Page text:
Dairyman pushing bill to allow consumers to choose unpasteurized product
Tuesday, March 29, 2005
By Theo Stein
Denver Post Staff Writer
Loveland – As Colorado’s chief advocate for raw milk, David Lynch has been spending time lately at the state Capitol in pursuit of a small victory on the long road to legitimacy in Colorado.
He is pushing a bill that would make it legal for investors in a dairy herd to obtain raw milk from their cows. The measure, sponsored by state Sen. Steve Johnson, R-Fort Collins, survived a state House committee vote after passing the Senate last month.
“This is such a compelling right-to-choose issue,” Lynch said. “We need to provide people a way to access foods that they determine are best for their health.”
The 56-year-old Lynch is the inspiration behind Guidestone Farm, a tiny organic co-op tucked in a little valley near the Big Thompson River.
Raw milk has been a human staple for almost 10,000 years. Lynch and others argue that raw milk contains a suite of enzymes and bacteria that the body needs. “It’s a healing food,” he said.
But Colorado regulations require that milk must be pasteurized – rapid heating and cooling that kills most of the organisms, good and bad.
Otherwise, disease-causing agents such as campylobacter, salmonella, E.coli 157 and listeria could build up during the time the milk is handled, processed, packaged and shipped to stores.
So raw-milk producers and drinkers found a loophole in the law: They buy and sell shares in the cows and pay for their upkeep, then get the milk for free. State health officials have known of the cow-share arrangement for several years but never sought to regulate it.
The bill would require producers to identify standards to maintain herd health and register with the Colorado Department of Agriculture.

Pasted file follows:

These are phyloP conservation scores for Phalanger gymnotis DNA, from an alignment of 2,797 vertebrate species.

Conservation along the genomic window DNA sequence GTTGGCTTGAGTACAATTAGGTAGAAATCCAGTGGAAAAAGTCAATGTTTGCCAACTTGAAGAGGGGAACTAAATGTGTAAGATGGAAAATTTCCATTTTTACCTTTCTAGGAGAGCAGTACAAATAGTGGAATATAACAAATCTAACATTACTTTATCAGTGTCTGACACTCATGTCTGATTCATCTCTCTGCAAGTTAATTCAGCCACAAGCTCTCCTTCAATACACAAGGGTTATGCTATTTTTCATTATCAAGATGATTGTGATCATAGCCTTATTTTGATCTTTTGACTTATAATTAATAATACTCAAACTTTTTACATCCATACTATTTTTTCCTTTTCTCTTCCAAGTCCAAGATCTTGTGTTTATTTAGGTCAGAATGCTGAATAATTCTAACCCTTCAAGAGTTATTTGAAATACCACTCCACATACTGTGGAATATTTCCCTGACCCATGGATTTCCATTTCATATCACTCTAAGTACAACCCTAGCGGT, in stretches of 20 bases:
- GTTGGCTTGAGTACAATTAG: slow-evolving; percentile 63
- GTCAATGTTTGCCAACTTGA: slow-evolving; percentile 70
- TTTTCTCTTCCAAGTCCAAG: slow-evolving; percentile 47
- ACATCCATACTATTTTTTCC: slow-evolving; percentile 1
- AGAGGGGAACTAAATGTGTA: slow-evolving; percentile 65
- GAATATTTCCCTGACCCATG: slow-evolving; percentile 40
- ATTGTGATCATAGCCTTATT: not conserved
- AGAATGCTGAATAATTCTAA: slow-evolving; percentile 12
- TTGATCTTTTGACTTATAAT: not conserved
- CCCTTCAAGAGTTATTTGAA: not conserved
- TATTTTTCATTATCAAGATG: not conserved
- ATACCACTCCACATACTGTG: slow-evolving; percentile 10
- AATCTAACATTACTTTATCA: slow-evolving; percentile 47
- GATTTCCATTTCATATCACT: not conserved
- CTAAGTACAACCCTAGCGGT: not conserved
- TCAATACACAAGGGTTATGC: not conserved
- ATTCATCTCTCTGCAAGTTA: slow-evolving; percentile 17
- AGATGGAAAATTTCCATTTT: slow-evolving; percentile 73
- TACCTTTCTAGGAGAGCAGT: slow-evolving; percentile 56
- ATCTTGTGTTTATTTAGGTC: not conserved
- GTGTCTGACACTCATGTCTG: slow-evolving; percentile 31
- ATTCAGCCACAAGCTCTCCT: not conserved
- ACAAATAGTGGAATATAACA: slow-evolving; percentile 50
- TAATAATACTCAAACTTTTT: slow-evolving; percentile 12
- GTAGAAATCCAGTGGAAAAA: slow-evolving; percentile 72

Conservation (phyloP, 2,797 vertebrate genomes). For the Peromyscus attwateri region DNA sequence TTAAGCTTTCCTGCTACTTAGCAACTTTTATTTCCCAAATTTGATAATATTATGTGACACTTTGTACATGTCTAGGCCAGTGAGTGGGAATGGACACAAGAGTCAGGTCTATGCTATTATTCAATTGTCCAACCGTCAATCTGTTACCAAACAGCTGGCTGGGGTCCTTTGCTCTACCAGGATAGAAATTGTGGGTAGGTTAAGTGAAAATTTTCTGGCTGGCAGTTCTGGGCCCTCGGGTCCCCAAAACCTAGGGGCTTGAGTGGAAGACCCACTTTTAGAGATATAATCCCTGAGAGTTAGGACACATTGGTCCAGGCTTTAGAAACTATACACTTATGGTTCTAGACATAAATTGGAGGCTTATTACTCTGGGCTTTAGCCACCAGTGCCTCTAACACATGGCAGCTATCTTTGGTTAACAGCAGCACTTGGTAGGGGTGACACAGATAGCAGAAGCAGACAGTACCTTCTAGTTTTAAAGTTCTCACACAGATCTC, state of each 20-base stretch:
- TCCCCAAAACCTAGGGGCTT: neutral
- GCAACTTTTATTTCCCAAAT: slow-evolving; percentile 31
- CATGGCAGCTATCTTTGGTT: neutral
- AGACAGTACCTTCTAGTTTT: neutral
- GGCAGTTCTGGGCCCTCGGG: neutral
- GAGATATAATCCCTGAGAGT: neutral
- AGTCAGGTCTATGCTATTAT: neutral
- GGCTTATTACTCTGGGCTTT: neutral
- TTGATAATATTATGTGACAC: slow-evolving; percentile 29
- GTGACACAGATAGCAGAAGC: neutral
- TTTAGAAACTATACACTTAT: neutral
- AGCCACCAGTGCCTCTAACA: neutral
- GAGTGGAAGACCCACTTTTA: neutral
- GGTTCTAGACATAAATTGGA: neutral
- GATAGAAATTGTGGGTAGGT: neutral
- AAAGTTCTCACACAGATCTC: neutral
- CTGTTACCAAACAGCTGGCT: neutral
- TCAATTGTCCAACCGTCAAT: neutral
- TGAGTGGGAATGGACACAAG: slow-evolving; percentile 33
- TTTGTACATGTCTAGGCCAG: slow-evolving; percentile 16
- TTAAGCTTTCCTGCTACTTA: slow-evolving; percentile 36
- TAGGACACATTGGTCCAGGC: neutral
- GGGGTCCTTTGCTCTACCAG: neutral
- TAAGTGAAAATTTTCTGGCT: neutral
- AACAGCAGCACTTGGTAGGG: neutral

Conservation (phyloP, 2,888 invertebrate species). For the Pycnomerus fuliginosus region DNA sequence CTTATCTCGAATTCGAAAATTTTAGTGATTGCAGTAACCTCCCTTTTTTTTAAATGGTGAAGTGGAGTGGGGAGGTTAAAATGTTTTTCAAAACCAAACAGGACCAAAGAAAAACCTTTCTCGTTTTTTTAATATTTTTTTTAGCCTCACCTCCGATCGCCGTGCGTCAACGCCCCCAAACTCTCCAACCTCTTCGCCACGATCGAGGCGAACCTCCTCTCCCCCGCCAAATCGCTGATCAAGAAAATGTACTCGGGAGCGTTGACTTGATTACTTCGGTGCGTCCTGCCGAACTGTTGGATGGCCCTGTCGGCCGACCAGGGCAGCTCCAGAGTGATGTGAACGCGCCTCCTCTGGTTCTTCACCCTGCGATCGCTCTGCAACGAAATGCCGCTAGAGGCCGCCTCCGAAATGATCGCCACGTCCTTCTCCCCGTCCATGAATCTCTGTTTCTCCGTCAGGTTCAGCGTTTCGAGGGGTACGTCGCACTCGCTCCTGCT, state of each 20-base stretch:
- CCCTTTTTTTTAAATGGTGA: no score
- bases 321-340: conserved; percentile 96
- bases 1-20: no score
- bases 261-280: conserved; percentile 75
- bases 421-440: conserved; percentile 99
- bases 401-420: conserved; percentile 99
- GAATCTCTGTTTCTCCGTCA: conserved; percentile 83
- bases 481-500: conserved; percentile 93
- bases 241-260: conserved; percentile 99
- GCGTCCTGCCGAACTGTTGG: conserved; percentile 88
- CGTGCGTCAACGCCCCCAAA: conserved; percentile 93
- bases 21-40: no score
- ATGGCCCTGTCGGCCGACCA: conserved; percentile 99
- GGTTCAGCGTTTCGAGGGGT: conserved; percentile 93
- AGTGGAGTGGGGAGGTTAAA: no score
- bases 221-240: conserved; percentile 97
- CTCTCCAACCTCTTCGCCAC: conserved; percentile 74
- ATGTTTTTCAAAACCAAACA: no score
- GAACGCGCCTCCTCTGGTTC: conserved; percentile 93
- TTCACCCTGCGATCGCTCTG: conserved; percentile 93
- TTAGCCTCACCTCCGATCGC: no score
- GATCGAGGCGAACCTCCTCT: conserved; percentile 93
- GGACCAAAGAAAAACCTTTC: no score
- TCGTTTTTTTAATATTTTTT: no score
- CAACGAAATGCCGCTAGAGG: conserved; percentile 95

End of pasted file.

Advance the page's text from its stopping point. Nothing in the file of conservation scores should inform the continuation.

With 400 cow-share owners and a waiting list of 357, Lynch’s small herd of Jersey cows can’t possibly keep up with demand. Nor does he want them to.
“The minute you get to large-scale production, the risk to human health increases rather dramatically,” he said. “But a person doing small-scale dairy can make it work.”
Part philosopher, part farmer, Lynch preaches a model of agriculture as it used to be: small organic plots tended by a landowner who sells a variety of products directly to local customers.
Lynch’s cow-share operation provides almost half the farm’s $250,000 annual income.
Colorado dairy producers don’t think much of Lynch’s raw-milk program. They feel one bad outbreak of milk-borne disease from unregulated raw milk could taint their food-safety image.
“The thing our dairy farmers support is rigorous testing and oversight by the health department and FDA (Food and Drug Administration),” said lobbyist Cindy French of the Colorado Dairy Farmers.
Annelis Johnson of Brighton stayed away from dairy products for 18 years as a result of intolerance. After enduring bouts with ear infections, bronchitis and pneumonia, Johnson finally tried raw milk from Guidestone. And loved it.
Daunted by Lynch’s waiting list but unwilling to give up milk again, Johnson took an unusual step: She became a dairy farmer. Investors in her small farm support five cows.
Lynch is betting Johnson won’t be the last.
“My goal,” he said, “is to see other small dairy farms with raw-milk operations in every county of the state.”
Staff writer Theo Stein can be reached at 303-820-1657 or firstname.lastname@example.org.